John O'Grady (writer)

John Patrick O'Grady, (9 October 1907 – 14 January 1981) was an Australian writer. His works include the comic novel They're a Weird Mob (1957) using the pen name Nino Culotta and the poem The Integrated Adjective, sometimes known as Tumba-bloody-rumba. Born to John Edward O'Grady and Margaret Gleeson.

John O'Grady
BornJohn Patrick O'Grady
(1907-10-09)9 October 1907
Waverley, New South Wales, Australia
Died14 January 1981(1981-01-14) (aged 73)[1]
Oatley, New South Wales, Australia
Pen nameNino Culotta
OccupationNovelist, poet
LanguageEnglish
NationalityAustralian
GenreSatire
Notable worksThey're a Weird Mob
The Integrated Adjective
RelativesFrank O'Grady (brother)

PseudonymEdit

O'Grady chose to write under a variety of pseudonyms, most famously as Nino Culotta for his books They're a Weird Mob, Cop This Lot, Gone Fishin ', and Gone Gougin' . Other examples include No Kava For Johnny, which is published under O'Grady's name, but contains a preface from the author claiming that the book had in fact been written by the eponymous character, Johnny.

WorksEdit

O'Grady's numerous works were originally published in hardback by Ure Smith with comic illustrations; many have frequently been re-issued by other publishing houses, generally facsimile editions in paperback.

  • They're a Weird Mob (Sydney: Ure Smith, 1957) and its sequels,
    • Cop This Lot (Sydney: Ure Smith, 1960)
    • Gone Fishin' (Sydney: Ure Smith, 1962)
    • Gone Gougin' (Sydney: Ure Smith, 1975)
  • No Kava for Johnny (Sydney: Ure Smith, 1961) illustrated by "WEP"
  • The Things They Do To You (Sydney: Ure Smith, 1963) illustrated by "WEP"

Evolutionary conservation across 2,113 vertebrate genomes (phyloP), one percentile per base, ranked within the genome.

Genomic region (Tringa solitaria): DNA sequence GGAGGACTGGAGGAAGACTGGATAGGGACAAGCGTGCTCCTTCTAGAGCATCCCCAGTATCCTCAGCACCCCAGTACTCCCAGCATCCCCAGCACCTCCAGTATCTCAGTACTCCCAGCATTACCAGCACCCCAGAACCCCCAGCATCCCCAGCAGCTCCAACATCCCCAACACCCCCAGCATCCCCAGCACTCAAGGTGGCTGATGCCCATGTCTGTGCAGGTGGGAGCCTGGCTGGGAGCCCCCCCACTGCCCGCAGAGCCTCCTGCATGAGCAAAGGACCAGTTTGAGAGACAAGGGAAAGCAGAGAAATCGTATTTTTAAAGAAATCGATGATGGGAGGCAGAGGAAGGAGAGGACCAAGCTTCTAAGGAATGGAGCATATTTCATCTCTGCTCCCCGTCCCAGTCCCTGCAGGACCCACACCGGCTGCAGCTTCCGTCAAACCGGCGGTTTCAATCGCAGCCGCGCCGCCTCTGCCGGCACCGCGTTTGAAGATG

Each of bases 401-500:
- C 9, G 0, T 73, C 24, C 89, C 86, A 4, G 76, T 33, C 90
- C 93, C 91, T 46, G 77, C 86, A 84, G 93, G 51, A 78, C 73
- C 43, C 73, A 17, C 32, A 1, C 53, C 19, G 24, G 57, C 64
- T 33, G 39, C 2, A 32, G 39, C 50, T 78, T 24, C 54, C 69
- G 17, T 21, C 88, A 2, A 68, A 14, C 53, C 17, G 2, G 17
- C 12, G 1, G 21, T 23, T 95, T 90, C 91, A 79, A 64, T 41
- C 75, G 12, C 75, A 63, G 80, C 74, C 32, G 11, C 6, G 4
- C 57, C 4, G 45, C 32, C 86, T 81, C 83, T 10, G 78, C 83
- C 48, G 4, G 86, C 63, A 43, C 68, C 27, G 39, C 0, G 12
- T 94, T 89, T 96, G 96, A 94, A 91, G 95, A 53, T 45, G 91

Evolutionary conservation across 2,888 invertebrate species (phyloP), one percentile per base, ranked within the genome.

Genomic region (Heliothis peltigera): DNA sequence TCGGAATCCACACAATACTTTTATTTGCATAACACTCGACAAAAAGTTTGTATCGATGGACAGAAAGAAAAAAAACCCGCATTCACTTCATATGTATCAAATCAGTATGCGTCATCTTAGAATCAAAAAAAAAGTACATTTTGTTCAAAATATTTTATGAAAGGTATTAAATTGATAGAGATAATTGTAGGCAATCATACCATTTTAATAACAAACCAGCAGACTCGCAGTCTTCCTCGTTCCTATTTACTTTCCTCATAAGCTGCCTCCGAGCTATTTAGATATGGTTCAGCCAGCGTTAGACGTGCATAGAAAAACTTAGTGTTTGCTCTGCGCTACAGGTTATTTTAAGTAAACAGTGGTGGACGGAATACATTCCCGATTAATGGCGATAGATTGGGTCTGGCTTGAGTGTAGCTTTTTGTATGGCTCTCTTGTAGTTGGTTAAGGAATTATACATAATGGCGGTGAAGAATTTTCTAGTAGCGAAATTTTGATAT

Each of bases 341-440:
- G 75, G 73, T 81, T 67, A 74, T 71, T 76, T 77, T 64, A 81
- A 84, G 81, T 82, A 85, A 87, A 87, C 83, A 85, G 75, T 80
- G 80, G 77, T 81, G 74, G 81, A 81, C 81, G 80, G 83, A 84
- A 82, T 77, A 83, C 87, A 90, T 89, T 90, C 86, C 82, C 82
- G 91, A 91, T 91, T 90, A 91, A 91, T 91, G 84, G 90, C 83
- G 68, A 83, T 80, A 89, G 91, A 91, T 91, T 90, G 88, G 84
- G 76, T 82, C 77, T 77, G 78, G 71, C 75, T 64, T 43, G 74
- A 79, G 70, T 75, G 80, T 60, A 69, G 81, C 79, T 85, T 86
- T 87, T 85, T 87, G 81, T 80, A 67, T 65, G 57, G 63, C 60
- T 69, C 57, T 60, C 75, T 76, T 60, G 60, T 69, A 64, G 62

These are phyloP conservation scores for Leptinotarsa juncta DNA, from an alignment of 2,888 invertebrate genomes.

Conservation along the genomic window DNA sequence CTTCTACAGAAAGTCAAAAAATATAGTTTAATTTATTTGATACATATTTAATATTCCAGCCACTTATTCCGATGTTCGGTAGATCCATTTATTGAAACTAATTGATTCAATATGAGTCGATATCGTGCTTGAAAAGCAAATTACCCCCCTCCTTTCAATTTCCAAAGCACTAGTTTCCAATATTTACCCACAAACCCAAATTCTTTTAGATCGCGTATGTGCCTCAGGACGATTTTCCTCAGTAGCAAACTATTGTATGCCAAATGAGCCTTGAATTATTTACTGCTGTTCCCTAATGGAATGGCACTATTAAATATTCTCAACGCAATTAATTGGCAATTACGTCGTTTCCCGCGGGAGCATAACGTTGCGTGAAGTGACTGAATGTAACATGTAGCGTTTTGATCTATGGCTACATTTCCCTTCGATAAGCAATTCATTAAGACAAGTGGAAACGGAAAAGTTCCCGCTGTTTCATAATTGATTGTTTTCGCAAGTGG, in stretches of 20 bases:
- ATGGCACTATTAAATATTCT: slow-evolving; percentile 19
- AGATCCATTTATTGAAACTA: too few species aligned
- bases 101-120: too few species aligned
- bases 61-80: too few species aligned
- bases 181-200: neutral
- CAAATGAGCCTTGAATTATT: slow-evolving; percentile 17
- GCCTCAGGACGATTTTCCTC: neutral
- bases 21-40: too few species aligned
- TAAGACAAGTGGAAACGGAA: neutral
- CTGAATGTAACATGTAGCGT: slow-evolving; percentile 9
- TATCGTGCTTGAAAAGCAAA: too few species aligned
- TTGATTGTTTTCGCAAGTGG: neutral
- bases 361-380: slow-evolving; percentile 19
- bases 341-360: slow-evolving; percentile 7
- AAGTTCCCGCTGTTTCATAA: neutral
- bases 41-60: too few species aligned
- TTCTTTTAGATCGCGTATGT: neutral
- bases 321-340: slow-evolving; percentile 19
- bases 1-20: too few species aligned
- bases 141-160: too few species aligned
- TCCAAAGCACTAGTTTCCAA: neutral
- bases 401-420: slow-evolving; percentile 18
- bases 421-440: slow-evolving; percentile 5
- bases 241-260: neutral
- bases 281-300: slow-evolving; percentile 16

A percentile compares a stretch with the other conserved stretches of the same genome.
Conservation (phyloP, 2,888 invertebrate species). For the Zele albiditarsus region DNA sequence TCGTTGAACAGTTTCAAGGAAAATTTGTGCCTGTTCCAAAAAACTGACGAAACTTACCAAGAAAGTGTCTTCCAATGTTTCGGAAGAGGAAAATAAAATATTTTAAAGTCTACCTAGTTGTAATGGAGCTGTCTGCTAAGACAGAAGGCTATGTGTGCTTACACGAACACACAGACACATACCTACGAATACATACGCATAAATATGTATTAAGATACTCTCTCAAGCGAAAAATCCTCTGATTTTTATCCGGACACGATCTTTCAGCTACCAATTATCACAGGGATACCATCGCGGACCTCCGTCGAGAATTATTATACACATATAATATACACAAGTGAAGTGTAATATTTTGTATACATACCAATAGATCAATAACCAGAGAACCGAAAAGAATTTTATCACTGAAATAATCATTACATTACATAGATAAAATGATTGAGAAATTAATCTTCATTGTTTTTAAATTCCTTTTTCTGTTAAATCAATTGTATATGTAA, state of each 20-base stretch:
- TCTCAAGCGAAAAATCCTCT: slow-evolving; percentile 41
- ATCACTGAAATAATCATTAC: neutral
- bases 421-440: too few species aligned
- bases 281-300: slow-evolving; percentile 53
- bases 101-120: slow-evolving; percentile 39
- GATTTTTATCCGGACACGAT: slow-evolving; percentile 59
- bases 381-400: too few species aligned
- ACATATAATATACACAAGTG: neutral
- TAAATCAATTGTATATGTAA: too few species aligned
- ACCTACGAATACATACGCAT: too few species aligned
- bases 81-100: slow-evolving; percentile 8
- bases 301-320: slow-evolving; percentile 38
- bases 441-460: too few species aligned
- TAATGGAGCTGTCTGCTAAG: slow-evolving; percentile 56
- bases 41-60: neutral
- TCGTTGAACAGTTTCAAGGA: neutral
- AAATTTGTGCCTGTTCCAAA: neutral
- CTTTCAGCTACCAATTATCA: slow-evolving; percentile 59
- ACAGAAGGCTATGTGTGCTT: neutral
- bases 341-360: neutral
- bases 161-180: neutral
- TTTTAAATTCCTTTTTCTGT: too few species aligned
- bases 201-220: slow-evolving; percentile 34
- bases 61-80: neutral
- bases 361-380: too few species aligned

• Aussie English: An Explanation of the Australian Idiom (Sydney: Ure Smith, 1965)
  • Ladies and Gentlemen (with Douglass Baglin) (Sydney: Ure Smith, 1966)
  • Gone Troppo (Sydney: Ure Smith, 1968)
  • O'Grady Sez (Sydney: Ure Smith, 1969)
  • So Sue Me! (Sydney: Ure Smith, 1970)
  • Are You Irish or Normal? (as by Sean O'Grada) (Sydney: Ure Smith, 1970)
  • Aussie Etiket; or, Doing Things the Aussie Way (Sydney: Ure Smith, 1971)
  • It's Your Shout, Mate!: Aussie pubs and Aussie beers (Sydney: Ure Smith, 1972)
  • Smoky Joe the Fish-eater (Sydney: Ure Smith, 1972)
  • Survival in the Doghouse (Sydney: Ure Smith, 1973)
  • Now Listen, Mate! [re-issue of So sue me!] (Sydney: Ure Smith, 1974)
  • There Was A Kid: An Autobiography, Part One (Sydney: Ure Smith, 1977)
  • Down Under To Up Over (with Molly O'Grady) (Sydney: Lansdowne Press, 1980)

Aussie Etiket was translated into Japanese as Ōsutoraria-ryū Echiketto: Oretachi Dattara Kōsuru Ne (Tōkyō : Kindai Bungeisha, 1993)

A collection of the papers of O'Grady, ranging from 1942 to 1986, are available in manuscript form at the National Library of Australia, Canberra.[2]

FamilyEdit

O'Grady's son, John O'Grady, Jnr, was at one point the head of situation comedy at the Australian Broadcasting Corporation[3] and winner of the 1987 Television Drama Award for ABC TV series Mother and Son presented by the Australian Human Rights Commission.[4] O'Grady's brother, Frank, was also an author and published The Golden Valley (1955), Goonoo Goonoo (1956) and Hanging Rock (1957); all published by Cassell. While John O'Grady's novels were light satirical works, Frank O'Grady wrote pioneering sagas set in western New South Wales.[5]

See alsoEdit

ReferencesEdit

  1. ^ "John O'Grady dies, 73". The Canberra Times. 55 (16, 547). Australian Capital Territory, Australia. 15 January 1981. p. 16 – via National Library of Australia.
  2. ^ "Papers of John O'Grady (1907–1981)". Manuscripts (8046). National Library of Australia. 6 December 2007. Retrieved 11 August 2007.
  3. ^ Tynan, Jacinta (13 September 2008). "Weird how my rello won his fame". Sydney Morning Herald. Fairfax Media. Retrieved 5 November 2010.
  4. ^ "1987 Human Rights Medal and awards winners". Human Rights Medal and Awards. Australian Human Rights Commission. 1987. Retrieved 28 November 2017.
  5. ^ Carter, David (1 October 2004). "O'Grady, John see 'Culotta, Nino': popular authorship, duplicity and celebrity". Australian Literary Studies. 21 (4): 56–73. doi:10.20314/als.53ea8f2166.